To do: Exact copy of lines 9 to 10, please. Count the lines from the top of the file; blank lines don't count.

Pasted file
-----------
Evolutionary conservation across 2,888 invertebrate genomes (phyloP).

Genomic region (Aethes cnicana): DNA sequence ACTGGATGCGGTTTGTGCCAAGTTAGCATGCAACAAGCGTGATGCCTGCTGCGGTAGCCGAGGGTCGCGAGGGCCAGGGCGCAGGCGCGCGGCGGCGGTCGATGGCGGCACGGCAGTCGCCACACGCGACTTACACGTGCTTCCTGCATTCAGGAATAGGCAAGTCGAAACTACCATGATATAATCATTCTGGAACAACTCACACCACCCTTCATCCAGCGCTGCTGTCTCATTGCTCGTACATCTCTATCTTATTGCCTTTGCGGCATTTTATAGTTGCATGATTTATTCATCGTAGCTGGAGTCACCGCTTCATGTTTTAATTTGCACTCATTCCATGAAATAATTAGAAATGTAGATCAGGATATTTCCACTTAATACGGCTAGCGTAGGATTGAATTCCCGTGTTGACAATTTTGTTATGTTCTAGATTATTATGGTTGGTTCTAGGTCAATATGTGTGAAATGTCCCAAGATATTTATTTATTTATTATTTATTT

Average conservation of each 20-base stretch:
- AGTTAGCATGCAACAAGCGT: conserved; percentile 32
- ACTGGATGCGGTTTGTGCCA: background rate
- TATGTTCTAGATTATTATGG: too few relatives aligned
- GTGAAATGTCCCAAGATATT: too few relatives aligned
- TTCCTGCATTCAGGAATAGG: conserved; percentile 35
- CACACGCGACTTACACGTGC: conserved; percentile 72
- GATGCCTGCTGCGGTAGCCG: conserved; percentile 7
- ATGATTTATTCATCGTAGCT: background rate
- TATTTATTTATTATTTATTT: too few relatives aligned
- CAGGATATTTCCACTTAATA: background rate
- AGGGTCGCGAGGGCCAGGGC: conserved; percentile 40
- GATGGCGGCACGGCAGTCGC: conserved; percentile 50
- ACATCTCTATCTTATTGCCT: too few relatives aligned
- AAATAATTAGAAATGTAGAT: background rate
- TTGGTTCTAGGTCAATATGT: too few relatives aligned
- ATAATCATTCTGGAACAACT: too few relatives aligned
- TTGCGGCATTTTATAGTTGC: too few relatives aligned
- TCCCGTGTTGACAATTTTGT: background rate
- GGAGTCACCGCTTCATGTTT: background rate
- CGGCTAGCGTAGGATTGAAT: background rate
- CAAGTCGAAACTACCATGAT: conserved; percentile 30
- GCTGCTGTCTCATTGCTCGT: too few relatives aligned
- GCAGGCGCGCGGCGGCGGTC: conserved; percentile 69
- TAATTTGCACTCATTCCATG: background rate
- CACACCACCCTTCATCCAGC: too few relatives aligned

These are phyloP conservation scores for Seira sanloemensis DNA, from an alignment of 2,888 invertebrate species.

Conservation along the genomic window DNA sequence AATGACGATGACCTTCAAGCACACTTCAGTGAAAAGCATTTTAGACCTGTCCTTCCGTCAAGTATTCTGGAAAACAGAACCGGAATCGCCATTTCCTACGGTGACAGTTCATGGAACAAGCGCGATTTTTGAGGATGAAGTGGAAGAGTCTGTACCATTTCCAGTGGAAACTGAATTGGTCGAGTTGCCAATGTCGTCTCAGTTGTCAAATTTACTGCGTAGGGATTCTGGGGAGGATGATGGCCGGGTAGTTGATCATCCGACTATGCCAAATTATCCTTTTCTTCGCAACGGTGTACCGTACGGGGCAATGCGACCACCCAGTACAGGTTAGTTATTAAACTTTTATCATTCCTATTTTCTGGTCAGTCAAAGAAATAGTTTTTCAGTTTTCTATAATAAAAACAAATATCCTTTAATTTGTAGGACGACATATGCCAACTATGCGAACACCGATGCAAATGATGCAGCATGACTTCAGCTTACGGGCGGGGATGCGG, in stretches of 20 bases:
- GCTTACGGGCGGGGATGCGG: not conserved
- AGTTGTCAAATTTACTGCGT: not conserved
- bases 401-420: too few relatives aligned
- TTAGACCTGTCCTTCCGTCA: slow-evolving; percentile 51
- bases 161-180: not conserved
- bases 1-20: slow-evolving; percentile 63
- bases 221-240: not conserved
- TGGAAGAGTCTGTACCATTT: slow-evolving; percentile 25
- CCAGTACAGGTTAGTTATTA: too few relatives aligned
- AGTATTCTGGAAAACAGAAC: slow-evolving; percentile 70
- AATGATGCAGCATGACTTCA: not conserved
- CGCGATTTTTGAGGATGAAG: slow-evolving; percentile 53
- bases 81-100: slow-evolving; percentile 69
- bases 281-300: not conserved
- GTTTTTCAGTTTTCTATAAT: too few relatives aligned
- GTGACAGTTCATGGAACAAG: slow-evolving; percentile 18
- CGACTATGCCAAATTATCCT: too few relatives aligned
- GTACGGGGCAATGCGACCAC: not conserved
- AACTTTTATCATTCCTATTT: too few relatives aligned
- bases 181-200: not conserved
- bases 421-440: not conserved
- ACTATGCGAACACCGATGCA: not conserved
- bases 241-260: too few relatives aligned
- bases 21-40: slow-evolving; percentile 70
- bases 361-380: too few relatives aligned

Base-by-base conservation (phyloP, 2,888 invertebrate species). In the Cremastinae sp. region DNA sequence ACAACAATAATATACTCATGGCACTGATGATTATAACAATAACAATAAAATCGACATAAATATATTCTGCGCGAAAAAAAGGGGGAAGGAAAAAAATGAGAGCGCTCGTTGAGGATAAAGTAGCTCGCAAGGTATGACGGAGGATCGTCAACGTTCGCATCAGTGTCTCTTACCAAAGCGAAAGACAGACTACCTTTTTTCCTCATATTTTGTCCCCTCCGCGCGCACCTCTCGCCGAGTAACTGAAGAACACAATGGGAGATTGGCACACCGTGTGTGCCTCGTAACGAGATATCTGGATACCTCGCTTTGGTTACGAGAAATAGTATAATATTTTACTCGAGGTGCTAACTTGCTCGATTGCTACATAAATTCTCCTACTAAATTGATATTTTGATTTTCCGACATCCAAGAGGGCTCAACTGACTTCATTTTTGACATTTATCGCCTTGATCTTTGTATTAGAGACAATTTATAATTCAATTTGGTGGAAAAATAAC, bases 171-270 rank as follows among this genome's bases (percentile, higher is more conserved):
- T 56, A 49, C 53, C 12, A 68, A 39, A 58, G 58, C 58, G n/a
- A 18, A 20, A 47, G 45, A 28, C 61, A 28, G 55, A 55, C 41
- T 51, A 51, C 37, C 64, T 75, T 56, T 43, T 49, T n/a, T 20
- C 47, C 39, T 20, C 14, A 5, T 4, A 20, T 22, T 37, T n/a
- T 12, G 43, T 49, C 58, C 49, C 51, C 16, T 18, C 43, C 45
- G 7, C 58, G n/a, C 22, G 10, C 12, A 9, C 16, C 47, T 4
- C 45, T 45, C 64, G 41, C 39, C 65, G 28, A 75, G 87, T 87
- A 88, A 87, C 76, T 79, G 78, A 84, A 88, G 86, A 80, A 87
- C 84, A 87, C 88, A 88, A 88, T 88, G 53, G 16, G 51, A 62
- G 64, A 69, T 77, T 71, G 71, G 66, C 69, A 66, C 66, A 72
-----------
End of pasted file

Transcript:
- CACACGCGACTTACACGTGC: conserved; percentile 72
- GATGCCTGCTGCGGTAGCCG: conserved; percentile 7